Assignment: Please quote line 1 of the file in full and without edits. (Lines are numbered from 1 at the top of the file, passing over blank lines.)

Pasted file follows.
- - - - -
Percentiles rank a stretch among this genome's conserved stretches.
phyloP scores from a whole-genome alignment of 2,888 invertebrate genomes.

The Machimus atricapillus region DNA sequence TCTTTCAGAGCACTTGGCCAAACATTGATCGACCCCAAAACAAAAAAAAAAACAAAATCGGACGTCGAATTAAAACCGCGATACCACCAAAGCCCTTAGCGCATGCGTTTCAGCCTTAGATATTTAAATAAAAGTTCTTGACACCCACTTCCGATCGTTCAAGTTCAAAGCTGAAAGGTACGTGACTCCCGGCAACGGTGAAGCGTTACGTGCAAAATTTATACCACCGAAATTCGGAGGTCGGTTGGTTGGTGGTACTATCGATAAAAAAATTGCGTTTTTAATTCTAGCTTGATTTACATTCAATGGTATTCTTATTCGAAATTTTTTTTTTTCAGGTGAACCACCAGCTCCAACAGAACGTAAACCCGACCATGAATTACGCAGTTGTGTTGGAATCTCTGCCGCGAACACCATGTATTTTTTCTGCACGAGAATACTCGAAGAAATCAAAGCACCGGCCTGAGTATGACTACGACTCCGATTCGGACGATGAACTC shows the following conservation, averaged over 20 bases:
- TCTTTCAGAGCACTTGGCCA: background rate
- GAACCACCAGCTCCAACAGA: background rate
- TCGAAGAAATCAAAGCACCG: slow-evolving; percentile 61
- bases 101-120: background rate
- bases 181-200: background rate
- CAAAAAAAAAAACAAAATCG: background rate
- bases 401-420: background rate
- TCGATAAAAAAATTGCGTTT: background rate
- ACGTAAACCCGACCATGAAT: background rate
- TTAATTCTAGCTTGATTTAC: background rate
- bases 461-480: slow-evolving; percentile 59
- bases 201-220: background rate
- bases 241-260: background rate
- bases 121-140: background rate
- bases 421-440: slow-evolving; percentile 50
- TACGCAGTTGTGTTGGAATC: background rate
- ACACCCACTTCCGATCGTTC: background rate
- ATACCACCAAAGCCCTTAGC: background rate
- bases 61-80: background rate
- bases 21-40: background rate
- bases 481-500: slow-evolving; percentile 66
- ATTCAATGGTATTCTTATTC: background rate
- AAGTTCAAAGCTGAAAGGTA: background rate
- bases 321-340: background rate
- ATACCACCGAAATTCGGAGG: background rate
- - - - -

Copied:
Percentiles rank a stretch among this genome's conserved stretches.